Given the quality of so much TV today, you really do have to push the envelope with the content for me to buy new. I don't care what the picture quality is like, if a show isn't worth watching for the overall content, I'm not wasting my money.

      4. Anonymous Coward
        Anonymous Coward

        "But it was always thus. Nobody in the real world (ie excluding millionaires) consumes for itself, they consume because newer products offer more than the existing equipment, or because the old stuff has worn out. "

        You are ignoring the forced consumption for the sake of it. The government is constantly worrying about deflation and have many policies designed to avoid it because deflation means lack of consumption. GDP is a simple-minded measure of consumption and when did you last hear any economist celebrating a fall in that?

        What these all those policies come down to is forcing consumption and waste. On the other side of the fence are the manufacturers who also fear deflation and need us to buy new shit when we shouldn't have to. Partly this is done with fashion and other psychological tricks but a lot of it is done by planned obsolescence.

        You might think you don't consume for the sake of it, but the post-War economy is founded on the fact that in fact you do and in fact are not given the option to do anything else.

        1. Anonymous Coward
          Anonymous Coward

          "You might think you don't consume for the sake of it, but the post-War economy is founded on the fact that you do and in fact are not given the option to do anything else."

          Really? I must be flirting with disaster, then, because I drive an 8-year-old car that I bought used, haven't bought a TV in... well, ever... work supplies my cell phones, which I use until they drop. My home theater consists of a 20 year old CRT projector and audio gear scavenged from all over hell's half acre. I heat my house with a pellet stove. My oven was made in 1935.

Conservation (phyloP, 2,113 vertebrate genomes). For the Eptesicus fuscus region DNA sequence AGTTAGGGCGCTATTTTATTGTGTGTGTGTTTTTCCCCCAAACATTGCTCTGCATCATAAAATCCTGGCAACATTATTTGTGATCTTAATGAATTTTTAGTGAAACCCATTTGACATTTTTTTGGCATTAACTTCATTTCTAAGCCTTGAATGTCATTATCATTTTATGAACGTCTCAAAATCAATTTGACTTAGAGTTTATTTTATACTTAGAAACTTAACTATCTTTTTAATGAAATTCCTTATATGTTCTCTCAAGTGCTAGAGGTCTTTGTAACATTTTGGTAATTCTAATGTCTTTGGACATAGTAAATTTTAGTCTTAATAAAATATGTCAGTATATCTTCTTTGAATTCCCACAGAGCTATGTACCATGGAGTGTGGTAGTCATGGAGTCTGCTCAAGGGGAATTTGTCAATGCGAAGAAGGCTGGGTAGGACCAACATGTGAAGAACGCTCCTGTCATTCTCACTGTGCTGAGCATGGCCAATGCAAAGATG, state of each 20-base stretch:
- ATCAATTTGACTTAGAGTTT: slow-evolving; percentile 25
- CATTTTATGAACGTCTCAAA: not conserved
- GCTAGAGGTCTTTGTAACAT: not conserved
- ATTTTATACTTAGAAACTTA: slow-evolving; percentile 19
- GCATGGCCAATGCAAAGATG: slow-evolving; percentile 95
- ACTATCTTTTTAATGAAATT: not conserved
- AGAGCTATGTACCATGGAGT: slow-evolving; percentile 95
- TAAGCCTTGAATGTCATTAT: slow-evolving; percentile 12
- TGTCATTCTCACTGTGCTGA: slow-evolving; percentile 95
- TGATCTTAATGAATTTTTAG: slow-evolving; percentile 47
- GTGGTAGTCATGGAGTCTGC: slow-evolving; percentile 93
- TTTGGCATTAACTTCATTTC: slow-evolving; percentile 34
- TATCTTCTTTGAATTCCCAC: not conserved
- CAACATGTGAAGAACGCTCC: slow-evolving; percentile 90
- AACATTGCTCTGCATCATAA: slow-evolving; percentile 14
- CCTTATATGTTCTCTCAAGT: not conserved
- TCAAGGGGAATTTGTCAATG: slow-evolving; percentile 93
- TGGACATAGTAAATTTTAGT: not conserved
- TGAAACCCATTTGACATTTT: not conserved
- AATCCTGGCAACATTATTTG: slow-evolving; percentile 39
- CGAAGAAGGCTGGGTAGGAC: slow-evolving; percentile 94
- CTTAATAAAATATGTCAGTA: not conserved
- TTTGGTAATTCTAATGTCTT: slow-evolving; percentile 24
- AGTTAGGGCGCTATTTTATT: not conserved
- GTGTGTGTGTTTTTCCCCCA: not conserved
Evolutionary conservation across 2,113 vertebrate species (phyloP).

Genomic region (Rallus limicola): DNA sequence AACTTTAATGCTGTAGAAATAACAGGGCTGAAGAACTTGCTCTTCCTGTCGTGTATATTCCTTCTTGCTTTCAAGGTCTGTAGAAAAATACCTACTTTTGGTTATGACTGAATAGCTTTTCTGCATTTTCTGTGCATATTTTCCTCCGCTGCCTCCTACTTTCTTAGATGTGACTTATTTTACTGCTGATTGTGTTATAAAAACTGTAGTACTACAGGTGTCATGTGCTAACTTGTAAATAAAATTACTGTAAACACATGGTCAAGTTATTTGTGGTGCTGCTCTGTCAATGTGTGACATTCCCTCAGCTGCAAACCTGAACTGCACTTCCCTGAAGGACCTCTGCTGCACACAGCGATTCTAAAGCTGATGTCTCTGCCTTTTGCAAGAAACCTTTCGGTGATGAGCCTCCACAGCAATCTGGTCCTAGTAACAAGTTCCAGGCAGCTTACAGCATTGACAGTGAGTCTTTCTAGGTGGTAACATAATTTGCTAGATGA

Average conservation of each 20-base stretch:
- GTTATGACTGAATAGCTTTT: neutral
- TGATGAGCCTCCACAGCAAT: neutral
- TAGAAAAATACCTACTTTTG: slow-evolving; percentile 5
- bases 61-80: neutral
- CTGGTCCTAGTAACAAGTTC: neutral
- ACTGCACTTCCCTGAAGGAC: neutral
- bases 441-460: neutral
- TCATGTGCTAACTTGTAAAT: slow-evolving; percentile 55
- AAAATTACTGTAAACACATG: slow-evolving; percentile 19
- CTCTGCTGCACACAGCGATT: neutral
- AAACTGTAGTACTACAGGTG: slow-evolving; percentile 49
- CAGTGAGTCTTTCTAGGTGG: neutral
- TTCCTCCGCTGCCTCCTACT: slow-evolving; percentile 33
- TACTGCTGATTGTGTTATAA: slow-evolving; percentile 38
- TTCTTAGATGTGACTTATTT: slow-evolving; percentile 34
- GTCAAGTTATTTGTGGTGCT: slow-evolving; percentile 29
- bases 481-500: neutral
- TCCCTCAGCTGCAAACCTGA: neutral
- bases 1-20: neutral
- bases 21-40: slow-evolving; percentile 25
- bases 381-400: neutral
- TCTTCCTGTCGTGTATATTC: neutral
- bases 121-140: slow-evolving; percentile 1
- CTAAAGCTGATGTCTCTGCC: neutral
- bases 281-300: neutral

Obviously the authorities haven't heard about me, because according to your post, I have not been given the option to do what I do.

          And I know people who make me look like Donald Trump.

          So really, I'm not sure what you're getting at. There's nothing forcing anyone to behave in any particular way. I haven't had to sacrifice having cool stuff. Perhaps your paranoia is miscalibrated.

      5. Tom 13

        Re: speed of useful end product innovation and improvement

        Not quite. I think the speed of innovation is about the same as it ever was. Granted in the early stages of innovation you are making more perceptible gains per unit of innovation, so that part is correct. But it overlooks two one time events in their respective industries.

        First was the Y2K scare for computers. By and large in the PC market this meant everybody had to replace their PC in 1999 even if they'd originally planned to keep it another 3 years. Second was the conversion from NTSC/PAL to HD across the world markets. Both of these events created a surge in purchasing and it was a mistake to assume it was "normal growth" or ought to constitute a new baseline from which to project growth.

        To some extent, what is happening now is an artificial depression because that equipment which would have otherwise aged out naturally was replaced prematurely so there's no need to replace it again so soon. My parents tended to buy a new color tv about once every 10 to 15 years. I think most people expect their LCDs will last about as long. Heck, the only reason I wound up with a second LCD tv is I adopted too early on the LCD wave and my "HD ready" set turned out to be not so "HD ready" because it didn't have HDMI inputs (they hadn't been invented yet).

  2. Anonymous Coward
    Anonymous Coward

    Could it be what is on offer in the shops/online?

    Wanna buy a 48in+ TV with built-in FreeSat Tuner that is NOT 3D?

    Keep looking hard and you might find one.

    A year or so ago it wasn't that hard but now everything seems to be the dead horse that is 3D?

    1. Thomas 6

      Re: Could it be what is on offer in the shops/online?

      Try finding a 48in+ TV that isn't HD. Plenty of people have HD TVs but only use SD.

      3D is just something that comes as standard on TVs now whether you want it or not. It isn't something that really adds to the cost.

      1. Paul Crawford Silver badge

        Re: Could it be what is on offer in the shops/online?

        " It isn't something that really adds to the cost."

        No costs - what of patents, etc, that have to be licensed?

        What kind of 3D?

        If its polarising type you loose some brightness, if active shutter you have to add the hardware to support the headsets (and probably get one with the TV, which is just great for a typical family).

        1. Thomas 6

          Re: Could it be what is on offer in the shops/online?

          The cost quote was in the context of the entire comment.